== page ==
3. Lack of export orders for wildcat is a concern.

    The army variant is a total waste of money – too small too limited and too expensive- for the recce role an Apache is a better option for the utility role Blackhawk is a clear winner.

    Let’s face it the army getting wildcat was a political decision to try and sustain UK helicopter production. Let’s hope our soldiers don’t have to pay the price for poor decision making.

    • Re good design the helicopter you want to crash in is the Wild cat, it’s the very best out there in its size. You can’t compare it to a Blackhawk (which is a medium lift) as its a different class of helicopter, if the MOD had wanted a UK built helicopter that compares to a black hawk they could have asked for the 149 to be built in the UK. The Blackhawk and 149 are comparable to the puma and we will see if the UK government is willing to support UK defence industry when that replacement comes up.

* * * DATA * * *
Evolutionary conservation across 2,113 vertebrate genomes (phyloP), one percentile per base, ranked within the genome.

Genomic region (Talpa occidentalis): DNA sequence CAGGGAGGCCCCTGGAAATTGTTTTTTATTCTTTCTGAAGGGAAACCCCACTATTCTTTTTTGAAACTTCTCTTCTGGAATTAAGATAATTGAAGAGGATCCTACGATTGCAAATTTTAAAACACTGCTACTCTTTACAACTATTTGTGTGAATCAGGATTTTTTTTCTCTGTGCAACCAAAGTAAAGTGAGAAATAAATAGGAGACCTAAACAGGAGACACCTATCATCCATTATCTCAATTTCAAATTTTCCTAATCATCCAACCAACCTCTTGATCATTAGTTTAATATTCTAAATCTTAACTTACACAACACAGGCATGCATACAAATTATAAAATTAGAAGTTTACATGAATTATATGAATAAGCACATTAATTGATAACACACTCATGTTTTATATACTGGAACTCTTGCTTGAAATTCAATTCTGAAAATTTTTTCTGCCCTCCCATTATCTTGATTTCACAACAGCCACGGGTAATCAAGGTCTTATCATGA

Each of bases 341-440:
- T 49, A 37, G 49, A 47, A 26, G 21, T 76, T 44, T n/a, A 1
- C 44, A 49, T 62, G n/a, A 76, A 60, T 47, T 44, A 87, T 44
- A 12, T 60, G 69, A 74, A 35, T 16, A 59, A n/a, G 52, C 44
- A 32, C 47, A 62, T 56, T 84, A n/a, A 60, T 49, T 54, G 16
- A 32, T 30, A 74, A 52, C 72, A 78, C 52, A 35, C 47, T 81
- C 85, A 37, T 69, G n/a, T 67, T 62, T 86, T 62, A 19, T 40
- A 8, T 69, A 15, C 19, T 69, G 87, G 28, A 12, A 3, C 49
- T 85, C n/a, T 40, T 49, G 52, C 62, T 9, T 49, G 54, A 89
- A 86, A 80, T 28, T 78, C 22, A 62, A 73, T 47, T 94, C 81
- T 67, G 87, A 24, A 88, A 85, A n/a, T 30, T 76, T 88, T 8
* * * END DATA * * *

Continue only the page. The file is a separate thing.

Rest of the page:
• Bang on Mike.
      I’d read we were offered Blackhawks for $ 400million. Far more capable and providing lift.
      Jobs for the boys and UK industry prioritised over the forces again.

  4. This work was going,with the UK government not doing anything to prevent it, until it was pointed out (by locals) that the Jigs to build the things were actually a national asset and why were the MOD not pointing this out.

  5. We should buy more apaches at £10m each (price of last contract) and more Merlins and the Wildcat should be an RN asset only.

    When the time comes it should be retired with gratitude and replaced by whatever is needed at that time (20yrs+)

    Sorry – but we cannot afford £40m helicopters when we can buy 2 excellent ones for the price of 1 of these.